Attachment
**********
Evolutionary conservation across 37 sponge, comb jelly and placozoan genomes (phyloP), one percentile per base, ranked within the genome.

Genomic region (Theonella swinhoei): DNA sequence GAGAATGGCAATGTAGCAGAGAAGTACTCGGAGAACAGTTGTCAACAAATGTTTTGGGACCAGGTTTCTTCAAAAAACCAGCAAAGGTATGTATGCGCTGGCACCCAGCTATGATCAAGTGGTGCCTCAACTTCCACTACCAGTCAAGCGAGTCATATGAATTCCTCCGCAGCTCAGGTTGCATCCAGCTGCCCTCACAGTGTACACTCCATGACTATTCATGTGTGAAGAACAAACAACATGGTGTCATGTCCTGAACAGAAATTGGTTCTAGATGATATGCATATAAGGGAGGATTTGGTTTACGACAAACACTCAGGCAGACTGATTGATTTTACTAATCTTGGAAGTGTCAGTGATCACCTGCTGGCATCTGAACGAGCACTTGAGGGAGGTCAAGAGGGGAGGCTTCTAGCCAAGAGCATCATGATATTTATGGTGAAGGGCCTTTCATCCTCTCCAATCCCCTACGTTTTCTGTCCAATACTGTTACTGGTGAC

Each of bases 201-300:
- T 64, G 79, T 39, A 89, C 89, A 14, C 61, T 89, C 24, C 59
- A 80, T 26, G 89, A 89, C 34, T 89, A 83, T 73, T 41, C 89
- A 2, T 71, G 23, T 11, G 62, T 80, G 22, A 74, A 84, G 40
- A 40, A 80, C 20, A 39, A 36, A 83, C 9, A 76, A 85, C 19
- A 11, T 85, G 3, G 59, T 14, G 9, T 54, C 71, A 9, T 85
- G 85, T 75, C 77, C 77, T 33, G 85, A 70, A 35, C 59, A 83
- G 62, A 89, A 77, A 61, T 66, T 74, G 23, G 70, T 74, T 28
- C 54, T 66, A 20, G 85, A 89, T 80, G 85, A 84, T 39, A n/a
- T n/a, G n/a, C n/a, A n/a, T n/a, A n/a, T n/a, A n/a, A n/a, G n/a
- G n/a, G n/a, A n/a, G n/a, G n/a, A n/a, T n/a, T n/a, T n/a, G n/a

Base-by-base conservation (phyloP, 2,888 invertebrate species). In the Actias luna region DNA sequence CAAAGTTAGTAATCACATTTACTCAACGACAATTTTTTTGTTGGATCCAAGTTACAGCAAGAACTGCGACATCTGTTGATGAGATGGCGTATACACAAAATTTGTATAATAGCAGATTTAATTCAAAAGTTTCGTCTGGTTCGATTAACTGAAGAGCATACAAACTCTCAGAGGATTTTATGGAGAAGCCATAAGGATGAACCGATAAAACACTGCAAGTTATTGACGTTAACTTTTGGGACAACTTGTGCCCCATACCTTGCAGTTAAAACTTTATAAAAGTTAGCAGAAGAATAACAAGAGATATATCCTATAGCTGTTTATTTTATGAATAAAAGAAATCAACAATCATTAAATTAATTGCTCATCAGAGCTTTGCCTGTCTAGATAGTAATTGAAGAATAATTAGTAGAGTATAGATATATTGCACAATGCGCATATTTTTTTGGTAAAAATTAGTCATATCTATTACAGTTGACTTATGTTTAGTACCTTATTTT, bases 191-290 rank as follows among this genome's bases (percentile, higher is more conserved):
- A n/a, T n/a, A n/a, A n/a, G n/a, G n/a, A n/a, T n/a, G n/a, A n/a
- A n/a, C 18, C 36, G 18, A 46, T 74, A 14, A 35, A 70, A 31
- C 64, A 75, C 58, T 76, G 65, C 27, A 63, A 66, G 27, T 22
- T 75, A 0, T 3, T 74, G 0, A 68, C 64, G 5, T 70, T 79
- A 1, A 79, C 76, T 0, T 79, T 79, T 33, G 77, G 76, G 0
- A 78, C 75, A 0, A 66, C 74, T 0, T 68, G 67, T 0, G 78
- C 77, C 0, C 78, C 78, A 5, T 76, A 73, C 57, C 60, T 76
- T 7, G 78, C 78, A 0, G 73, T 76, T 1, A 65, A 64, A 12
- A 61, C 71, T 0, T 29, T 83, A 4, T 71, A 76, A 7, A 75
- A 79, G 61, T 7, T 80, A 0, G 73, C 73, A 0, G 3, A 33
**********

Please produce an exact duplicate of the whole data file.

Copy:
Evolutionary conservation across 37 sponge, comb jelly and placozoan genomes (phyloP), one percentile per base, ranked within the genome.

Genomic region (Theonella swinhoei): DNA sequence GAGAATGGCAATGTAGCAGAGAAGTACTCGGAGAACAGTTGTCAACAAATGTTTTGGGACCAGGTTTCTTCAAAAAACCAGCAAAGGTATGTATGCGCTGGCACCCAGCTATGATCAAGTGGTGCCTCAACTTCCACTACCAGTCAAGCGAGTCATATGAATTCCTCCGCAGCTCAGGTTGCATCCAGCTGCCCTCACAGTGTACACTCCATGACTATTCATGTGTGAAGAACAAACAACATGGTGTCATGTCCTGAACAGAAATTGGTTCTAGATGATATGCATATAAGGGAGGATTTGGTTTACGACAAACACTCAGGCAGACTGATTGATTTTACTAATCTTGGAAGTGTCAGTGATCACCTGCTGGCATCTGAACGAGCACTTGAGGGAGGTCAAGAGGGGAGGCTTCTAGCCAAGAGCATCATGATATTTATGGTGAAGGGCCTTTCATCCTCTCCAATCCCCTACGTTTTCTGTCCAATACTGTTACTGGTGAC

Each of bases 201-300:
- T 64, G 79, T 39, A 89, C 89, A 14, C 61, T 89, C 24, C 59
- A 80, T 26, G 89, A 89, C 34, T 89, A 83, T 73, T 41, C 89
- A 2, T 71, G 23, T 11, G 62, T 80, G 22, A 74, A 84, G 40
- A 40, A 80, C 20, A 39, A 36, A 83, C 9, A 76, A 85, C 19
- A 11, T 85, G 3, G 59, T 14, G 9, T 54, C 71, A 9, T 85
- G 85, T 75, C 77, C 77, T 33, G 85, A 70, A 35, C 59, A 83
- G 62, A 89, A 77, A 61, T 66, T 74, G 23, G 70, T 74, T 28
- C 54, T 66, A 20, G 85, A 89, T 80, G 85, A 84, T 39, A n/a
- T n/a, G n/a, C n/a, A n/a, T n/a, A n/a, T n/a, A n/a, A n/a, G n/a
- G n/a, G n/a, A n/a, G n/a, G n/a, A n/a, T n/a, T n/a, T n/a, G n/a

Base-by-base conservation (phyloP, 2,888 invertebrate species). In the Actias luna region DNA sequence CAAAGTTAGTAATCACATTTACTCAACGACAATTTTTTTGTTGGATCCAAGTTACAGCAAGAACTGCGACATCTGTTGATGAGATGGCGTATACACAAAATTTGTATAATAGCAGATTTAATTCAAAAGTTTCGTCTGGTTCGATTAACTGAAGAGCATACAAACTCTCAGAGGATTTTATGGAGAAGCCATAAGGATGAACCGATAAAACACTGCAAGTTATTGACGTTAACTTTTGGGACAACTTGTGCCCCATACCTTGCAGTTAAAACTTTATAAAAGTTAGCAGAAGAATAACAAGAGATATATCCTATAGCTGTTTATTTTATGAATAAAAGAAATCAACAATCATTAAATTAATTGCTCATCAGAGCTTTGCCTGTCTAGATAGTAATTGAAGAATAATTAGTAGAGTATAGATATATTGCACAATGCGCATATTTTTTTGGTAAAAATTAGTCATATCTATTACAGTTGACTTATGTTTAGTACCTTATTTT, bases 191-290 rank as follows among this genome's bases (percentile, higher is more conserved):
- A n/a, T n/a, A n/a, A n/a, G n/a, G n/a, A n/a, T n/a, G n/a, A n/a
- A n/a, C 18, C 36, G 18, A 46, T 74, A 14, A 35, A 70, A 31
- C 64, A 75, C 58, T 76, G 65, C 27, A 63, A 66, G 27, T 22
- T 75, A 0, T 3, T 74, G 0, A 68, C 64, G 5, T 70, T 79
- A 1, A 79, C 76, T 0, T 79, T 79, T 33, G 77, G 76, G 0
- A 78, C 75, A 0, A 66, C 74, T 0, T 68, G 67, T 0, G 78
- C 77, C 0, C 78, C 78, A 5, T 76, A 73, C 57, C 60, T 76
- T 7, G 78, C 78, A 0, G 73, T 76, T 1, A 65, A 64, A 12
- A 61, C 71, T 0, T 29, T 83, A 4, T 71, A 76, A 7, A 75
- A 79, G 61, T 7, T 80, A 0, G 73, C 73, A 0, G 3, A 33